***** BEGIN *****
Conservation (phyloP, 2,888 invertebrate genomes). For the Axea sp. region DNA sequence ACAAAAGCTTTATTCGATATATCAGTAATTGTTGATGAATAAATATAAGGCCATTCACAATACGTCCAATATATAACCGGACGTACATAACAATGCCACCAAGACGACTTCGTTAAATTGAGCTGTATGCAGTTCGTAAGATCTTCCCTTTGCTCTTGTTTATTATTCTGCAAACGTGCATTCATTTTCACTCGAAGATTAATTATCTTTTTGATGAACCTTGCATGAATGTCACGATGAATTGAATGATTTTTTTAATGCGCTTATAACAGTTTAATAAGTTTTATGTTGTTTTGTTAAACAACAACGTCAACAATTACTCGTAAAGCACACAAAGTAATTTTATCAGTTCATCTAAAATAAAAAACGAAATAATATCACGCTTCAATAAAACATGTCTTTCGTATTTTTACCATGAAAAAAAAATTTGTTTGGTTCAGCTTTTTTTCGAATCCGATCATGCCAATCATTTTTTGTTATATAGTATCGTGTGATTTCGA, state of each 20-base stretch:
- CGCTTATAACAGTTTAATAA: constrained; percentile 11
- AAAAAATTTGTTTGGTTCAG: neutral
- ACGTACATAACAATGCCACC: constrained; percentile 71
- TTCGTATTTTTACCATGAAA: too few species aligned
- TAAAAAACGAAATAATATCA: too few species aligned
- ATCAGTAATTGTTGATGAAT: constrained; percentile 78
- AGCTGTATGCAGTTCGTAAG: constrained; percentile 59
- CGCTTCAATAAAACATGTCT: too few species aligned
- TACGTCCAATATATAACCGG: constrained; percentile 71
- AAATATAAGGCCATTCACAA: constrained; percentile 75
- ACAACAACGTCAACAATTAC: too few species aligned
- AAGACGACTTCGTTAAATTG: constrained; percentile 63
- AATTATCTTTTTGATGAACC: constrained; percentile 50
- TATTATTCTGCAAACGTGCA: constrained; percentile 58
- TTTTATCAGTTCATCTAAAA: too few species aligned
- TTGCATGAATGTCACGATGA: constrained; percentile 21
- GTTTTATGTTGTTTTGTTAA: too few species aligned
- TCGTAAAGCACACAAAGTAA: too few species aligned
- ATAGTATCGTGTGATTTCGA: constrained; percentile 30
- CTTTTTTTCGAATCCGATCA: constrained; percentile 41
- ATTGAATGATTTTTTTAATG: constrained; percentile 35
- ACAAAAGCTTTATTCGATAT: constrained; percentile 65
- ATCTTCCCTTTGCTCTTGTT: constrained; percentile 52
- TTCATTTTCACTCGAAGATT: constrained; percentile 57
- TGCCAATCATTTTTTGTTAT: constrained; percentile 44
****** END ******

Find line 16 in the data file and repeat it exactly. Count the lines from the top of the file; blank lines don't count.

- TTTTATCAGTTCATCTAAAA: too few species aligned